REVIEW: "Network Security Jumpstart", Matthew Strebe

Discussion in 'Computer Security' started by Rob Slade, doting grandpa of Ryan and Trevor, Jul 6, 2004.

  1. BKNTSCJS.RVW 20030604

    "Network Security Jumpstart", Matthew Strebe, 2002, 0-7821-4120-X,
    U$24.99/C$39.95/UK#18.99
    %A Matthew Strebe
    %C 1151 Marina Village Parkway, Alameda, CA 94501
    %D 2002
    %G 0-7821-4120-X
    %I Sybex Computer Books
    %O U$24.99/C$39.95/UK#18.99 800-227-2346
    %O http://www.amazon.com/exec/obidos/ASIN/078214120X/robsladesinterne
    http://www.amazon.co.uk/exec/obidos/ASIN/078214120X/robsladesinte-21
    %O http://www.amazon.ca/exec/obidos/ASIN/078214120X/robsladesin03-20
    %P 365 p.
    %T "Network Security Jumpstart"

    The introduction states that this book is suitable for anyone from the
    home user to the network administrator to the CEO. Which is a pretty
    tall order.

    Chapter one has a decent overview of why computers aren't secure, a
    scant computer security history, a few security concepts, and a fairly
    trivial set of "review" questions. There is a media level exposition
    on "hackers," in chapter two, a rough outline of intrusion procedures,
    and a list of specific attacks that I'm not sure the author fully
    understands. (Immediately following "Denial of Service" comes a
    separate entry for "Floods": flooding being a type of denial of
    service.) There is a terse introduction to cryptography, and not much
    more than chapter one gave us about authentication, in chapter three.
    The suggestions for policy creation, in chapter four, aren't bad for
    simple cases, but seriously understate the difficulty of establishing
    a full policy, even for home users. Chapter five describes firewalls
    (and seven tells a little bit more about using them at home). Chapter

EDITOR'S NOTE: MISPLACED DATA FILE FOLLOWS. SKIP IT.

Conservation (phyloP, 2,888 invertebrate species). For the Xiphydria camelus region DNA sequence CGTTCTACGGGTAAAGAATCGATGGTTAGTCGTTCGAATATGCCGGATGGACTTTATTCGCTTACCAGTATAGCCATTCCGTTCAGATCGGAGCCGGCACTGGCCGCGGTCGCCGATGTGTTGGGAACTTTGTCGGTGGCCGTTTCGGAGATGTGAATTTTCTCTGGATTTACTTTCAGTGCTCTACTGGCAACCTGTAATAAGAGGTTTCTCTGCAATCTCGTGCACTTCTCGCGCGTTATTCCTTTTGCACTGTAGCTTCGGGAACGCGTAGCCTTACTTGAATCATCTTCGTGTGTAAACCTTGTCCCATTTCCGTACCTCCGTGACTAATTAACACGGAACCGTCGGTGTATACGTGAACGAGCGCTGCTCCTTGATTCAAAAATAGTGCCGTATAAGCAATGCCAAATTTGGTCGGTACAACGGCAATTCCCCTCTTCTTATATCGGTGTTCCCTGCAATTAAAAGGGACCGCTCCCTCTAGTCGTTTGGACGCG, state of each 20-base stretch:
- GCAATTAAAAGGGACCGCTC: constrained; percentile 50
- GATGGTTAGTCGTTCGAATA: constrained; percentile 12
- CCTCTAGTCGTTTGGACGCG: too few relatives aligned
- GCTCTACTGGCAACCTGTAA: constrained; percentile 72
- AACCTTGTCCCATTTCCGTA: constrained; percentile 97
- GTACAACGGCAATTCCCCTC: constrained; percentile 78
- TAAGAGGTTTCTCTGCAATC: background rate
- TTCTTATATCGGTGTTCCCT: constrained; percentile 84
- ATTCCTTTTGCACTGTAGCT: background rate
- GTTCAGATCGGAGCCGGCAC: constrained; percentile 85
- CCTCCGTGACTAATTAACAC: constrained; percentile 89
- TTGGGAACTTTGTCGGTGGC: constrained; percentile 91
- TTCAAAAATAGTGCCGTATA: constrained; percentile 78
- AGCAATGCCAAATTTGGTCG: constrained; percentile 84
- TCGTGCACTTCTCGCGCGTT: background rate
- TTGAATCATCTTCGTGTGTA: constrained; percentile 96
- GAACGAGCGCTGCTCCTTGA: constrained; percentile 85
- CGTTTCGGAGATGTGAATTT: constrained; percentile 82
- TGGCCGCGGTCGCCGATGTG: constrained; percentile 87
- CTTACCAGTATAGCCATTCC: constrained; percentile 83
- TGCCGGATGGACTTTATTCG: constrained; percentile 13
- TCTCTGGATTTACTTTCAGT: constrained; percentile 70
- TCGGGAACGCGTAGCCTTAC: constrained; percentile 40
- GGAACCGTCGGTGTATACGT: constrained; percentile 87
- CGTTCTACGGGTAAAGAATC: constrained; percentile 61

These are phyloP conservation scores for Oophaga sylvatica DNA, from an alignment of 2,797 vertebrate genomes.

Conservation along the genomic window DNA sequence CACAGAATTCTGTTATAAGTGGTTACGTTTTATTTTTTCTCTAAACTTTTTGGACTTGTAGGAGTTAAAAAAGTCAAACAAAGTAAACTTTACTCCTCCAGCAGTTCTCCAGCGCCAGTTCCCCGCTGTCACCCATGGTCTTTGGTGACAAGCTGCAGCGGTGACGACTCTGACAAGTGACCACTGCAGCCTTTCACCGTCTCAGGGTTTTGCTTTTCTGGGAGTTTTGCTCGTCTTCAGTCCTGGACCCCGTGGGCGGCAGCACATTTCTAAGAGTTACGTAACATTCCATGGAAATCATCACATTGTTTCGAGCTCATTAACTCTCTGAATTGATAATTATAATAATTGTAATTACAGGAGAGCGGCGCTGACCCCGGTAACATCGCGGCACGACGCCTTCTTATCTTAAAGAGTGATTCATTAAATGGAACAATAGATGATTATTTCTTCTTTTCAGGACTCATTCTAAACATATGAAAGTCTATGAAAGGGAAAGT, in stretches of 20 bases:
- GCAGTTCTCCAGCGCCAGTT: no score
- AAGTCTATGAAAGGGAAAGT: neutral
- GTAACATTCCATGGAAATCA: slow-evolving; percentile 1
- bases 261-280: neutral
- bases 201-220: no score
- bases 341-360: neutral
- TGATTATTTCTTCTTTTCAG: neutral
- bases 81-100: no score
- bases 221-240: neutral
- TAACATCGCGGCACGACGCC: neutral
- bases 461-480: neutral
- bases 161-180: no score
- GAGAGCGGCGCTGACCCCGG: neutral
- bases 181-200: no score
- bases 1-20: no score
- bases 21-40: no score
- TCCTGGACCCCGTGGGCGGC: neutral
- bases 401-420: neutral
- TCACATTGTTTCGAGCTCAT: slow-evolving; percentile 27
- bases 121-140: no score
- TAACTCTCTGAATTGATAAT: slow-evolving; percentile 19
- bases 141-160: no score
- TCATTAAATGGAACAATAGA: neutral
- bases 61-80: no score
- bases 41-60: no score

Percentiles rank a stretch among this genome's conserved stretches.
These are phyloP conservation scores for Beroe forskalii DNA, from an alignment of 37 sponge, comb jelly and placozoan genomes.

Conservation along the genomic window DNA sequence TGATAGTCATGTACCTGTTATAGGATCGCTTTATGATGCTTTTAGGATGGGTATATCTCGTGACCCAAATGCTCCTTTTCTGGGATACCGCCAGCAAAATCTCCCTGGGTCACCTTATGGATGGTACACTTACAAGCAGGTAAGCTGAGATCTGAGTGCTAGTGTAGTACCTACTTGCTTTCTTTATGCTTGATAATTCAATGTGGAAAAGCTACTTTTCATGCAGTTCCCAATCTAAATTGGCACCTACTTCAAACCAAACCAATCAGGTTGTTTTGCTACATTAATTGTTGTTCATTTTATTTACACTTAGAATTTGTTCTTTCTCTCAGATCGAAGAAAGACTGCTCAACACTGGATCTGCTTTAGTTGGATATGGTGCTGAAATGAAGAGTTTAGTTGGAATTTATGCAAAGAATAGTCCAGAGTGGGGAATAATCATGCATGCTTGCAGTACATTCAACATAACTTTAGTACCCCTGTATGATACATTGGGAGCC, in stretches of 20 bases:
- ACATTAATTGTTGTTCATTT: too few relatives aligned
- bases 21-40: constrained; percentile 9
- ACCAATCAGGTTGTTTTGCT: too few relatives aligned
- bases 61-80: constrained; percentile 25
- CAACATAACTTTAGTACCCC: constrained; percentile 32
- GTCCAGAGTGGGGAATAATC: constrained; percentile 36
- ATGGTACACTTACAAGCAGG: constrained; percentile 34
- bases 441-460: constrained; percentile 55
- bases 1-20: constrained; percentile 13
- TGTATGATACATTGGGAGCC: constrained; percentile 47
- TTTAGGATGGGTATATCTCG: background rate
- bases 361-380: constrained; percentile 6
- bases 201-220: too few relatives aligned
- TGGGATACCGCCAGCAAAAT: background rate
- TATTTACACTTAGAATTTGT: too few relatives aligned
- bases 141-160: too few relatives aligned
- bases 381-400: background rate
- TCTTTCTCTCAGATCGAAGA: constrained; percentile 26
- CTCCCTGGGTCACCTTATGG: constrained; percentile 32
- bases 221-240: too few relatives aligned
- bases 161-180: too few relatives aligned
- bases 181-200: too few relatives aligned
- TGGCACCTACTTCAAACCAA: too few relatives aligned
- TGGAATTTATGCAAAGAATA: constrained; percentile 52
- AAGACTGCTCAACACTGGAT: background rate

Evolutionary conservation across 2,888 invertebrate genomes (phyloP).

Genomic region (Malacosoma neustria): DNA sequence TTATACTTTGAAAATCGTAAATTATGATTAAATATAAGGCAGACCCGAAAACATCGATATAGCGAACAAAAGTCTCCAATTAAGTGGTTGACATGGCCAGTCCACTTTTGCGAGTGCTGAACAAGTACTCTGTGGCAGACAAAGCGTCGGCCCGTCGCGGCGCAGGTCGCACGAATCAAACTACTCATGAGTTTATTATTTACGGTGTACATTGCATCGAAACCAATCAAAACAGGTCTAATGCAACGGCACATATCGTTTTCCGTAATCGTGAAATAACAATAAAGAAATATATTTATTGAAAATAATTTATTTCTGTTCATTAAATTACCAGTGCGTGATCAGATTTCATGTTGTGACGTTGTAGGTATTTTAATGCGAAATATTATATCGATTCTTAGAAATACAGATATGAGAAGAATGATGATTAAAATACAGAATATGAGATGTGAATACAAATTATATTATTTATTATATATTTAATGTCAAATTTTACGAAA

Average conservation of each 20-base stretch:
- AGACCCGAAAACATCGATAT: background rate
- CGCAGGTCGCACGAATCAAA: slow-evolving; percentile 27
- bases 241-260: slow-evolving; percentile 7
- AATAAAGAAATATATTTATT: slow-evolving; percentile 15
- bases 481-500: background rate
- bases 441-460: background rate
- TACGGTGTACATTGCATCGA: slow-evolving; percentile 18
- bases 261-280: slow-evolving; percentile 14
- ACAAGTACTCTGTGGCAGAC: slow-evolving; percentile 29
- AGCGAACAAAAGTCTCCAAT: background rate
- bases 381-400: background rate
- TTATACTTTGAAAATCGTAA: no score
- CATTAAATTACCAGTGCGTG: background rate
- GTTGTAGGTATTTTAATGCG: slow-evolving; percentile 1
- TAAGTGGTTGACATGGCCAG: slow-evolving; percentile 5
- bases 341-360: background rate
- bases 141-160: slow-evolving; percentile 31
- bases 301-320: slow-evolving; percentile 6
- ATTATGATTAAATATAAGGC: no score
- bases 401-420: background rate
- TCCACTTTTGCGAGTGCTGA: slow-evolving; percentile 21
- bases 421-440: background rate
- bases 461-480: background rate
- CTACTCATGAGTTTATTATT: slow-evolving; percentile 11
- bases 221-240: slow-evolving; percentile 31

six makes the common mistake of assuming that all VPNs (Virtual
    Private Networks) are about confidentiality: some are merely about
    managing communications configurations.

    There is some correct and useful information about viruses in chapter
    eight, but it is unfortunately mixed in with a lot of garbage.
    Windows NT and its subsequent versions are *not* immune to viruses,
    although a rigorous set of file permissions can reduce your risk of
    file infectors (which are no longer a major category anyway).
    Signature scanners are *not* the only type of antiviral software.
    Viruses were *not* invented by accident, BRAIN *never* had an onscreen
    display and didn't infect program files, and neither Stoned nor
    Jerusalem (Friday the 13th is one variant) were based on BRAIN.
    Neither Stoned nor BRAIN relied on program sharing to propagate: data
    disks were quite sufficient. Viruses that only replicate are *not*
    benign (anybody ever have problems with Stoned? Melissa?
    Loveletter?), *will* be discovered, and scanning signatures *are*
    created.

    Fault tolerance, in chapter nine, is not quite business continuity
    planning (BCP), but does go beyond the usual UPS (Uninterruptable
    Power Supply) and backup recommendations. Although chapter ten lists
    a number of security mechanisms in Windows, a practical understanding
    of their use is not presented. The UNIX tools in eleven are described
    more usefully--but they only relate to file permissions. The network
    security tools for UNIX are in twelve--but are only enumerated.
    Chapter thirteen has good suggestions for Web server security--but
    doesn't say how to implement them. A random collection of email
    security tools and threats makes up chapter fourteen. IDS (Intrusion
    Detection System) concepts are not explained very well in chapter
    fifteen: Strebe apparently doesn't understand that all forms use audit
    data of one type or another, and doesn't list the major distinctions
    between either the engine type or sensor location.

    Even given all the faults, one has to admit that Strebe has not done a
    bad job with his ambitious intent. Certainly home users and CEOs can
    find better explanations here than in many of the other works aimed at
    them, however much I might wish that the book as a whole was more
    accurate. And, yes, even the network administrators might find some
    helpful points in the more conceptual material at the beginning of the
    book: most of them could do with a better understanding of the need
    for policy. This work isn't great, by any means, but it can fulfill a
    need for a quick guide to network threats, for a variety of audiences.

    copyright Robert M. Slade, 2004 BKNTSCJS.RVW 20030604

    --
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    Rob Slade, doting grandpa of Ryan and Trevor, Jul 6, 2004
    #1
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